The music of bolivia that is played on guitars was said to help revitalise tradition and to bring about awareness of the culture.
Designer Alfred Haynes explaining his process and inspiration to curious festival-goers.
I couldn’t help but to feel a little bothered by the fact that the only food provided and chosen to give a representation of the African American culture at the Folk Life Festival was chicken and waffles.
When you think about how many African/African American communities there are in the United States alone, what comes to mind? I think of crawfish and gumbo from New Orleans, soul food from the south (which usually consists of greens, “chitlins”, hot water corn bread, etc.) and its relation to the life of slaves. I also think of those Haitian and Jamaican communities who also have a vast range of food delicacies. The food that has become apart of the African American household has a history, has an origin, and has a reason that it is still being cooked and prepared by our families today. So, I ask why the Festival would resort to choosing something as stereotypical as chicken, waffles, and watermelon as the food selections for the African American heritage?
The belief that black people only favor certain foods simplifies our culture and reduces us to a deficient culture that lacks differentiation. Honestly, every time I walked by that large sign that read “CHICKEN & WAFFLES” an image of an African American in disintegrating clothing, barefoot with unkempt hair and a speech impediment came to mind. I would also imagine him hungrily holding a chicken leg in one hand and using the other to slop down a watermelon slice.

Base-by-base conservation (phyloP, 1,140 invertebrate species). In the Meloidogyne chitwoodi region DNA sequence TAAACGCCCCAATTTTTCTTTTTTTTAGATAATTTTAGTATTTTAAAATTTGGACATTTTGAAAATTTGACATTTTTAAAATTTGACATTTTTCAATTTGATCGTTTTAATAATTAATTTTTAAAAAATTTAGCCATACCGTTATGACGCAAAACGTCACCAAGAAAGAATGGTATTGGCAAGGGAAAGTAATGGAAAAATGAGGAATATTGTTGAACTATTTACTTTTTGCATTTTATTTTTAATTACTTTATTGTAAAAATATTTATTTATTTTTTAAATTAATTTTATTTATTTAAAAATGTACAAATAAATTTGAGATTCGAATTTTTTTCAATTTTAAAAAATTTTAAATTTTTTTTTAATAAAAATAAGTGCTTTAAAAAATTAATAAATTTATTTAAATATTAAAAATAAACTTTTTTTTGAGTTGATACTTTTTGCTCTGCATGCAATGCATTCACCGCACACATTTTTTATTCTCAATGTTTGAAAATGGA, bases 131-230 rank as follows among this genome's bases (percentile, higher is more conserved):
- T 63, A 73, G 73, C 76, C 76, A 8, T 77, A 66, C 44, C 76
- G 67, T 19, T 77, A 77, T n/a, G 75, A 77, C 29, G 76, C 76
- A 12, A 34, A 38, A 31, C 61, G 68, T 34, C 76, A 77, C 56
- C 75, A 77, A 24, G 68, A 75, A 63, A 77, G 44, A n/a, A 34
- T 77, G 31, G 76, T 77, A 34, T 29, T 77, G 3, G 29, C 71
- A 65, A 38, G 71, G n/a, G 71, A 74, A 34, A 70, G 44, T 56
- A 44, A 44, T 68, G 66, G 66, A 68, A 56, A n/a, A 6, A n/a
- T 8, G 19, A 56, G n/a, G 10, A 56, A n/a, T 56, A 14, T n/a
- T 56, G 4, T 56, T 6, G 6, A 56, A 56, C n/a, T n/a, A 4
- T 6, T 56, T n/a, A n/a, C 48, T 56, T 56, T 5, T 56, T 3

I mean, why not add kool aid packages and food stamps as souvenirs…
As I mentioned in a previous post, what is apparent about the Hungarian culture, as well as the majority of the other cultures showcased at the festival, is the fact that the people really enjoyed the process of making.
The woman shown above is making a blanket using a weaving loom- a machine that not only dates back since the dawn of time, but also utilizes all parts of the body. Her feet enable the machine to work, putting the process in motion. Using a shuttle, she uses one hand to feed the thread through, while the other maneuvers a wooden block that fuses that thread into the rest of the pattern. She is focused and accurate, but then again you have to be to use this intimating contraption!
Being that we live in a digital and technology-driven world composed of 3d printing and other computer aided tools that speed up production, it is certainly refreshing to see a retrieval of more traditional practices that force the designer/user to become more diligent and also appreciative of craft. It is also important to recognize that through the practice of making blankets and patters, the culture is once again revived through the process. It reminds us of how the ancestors of the Hungarian culture went about producing quality, hand crafted goods for their community or for trade.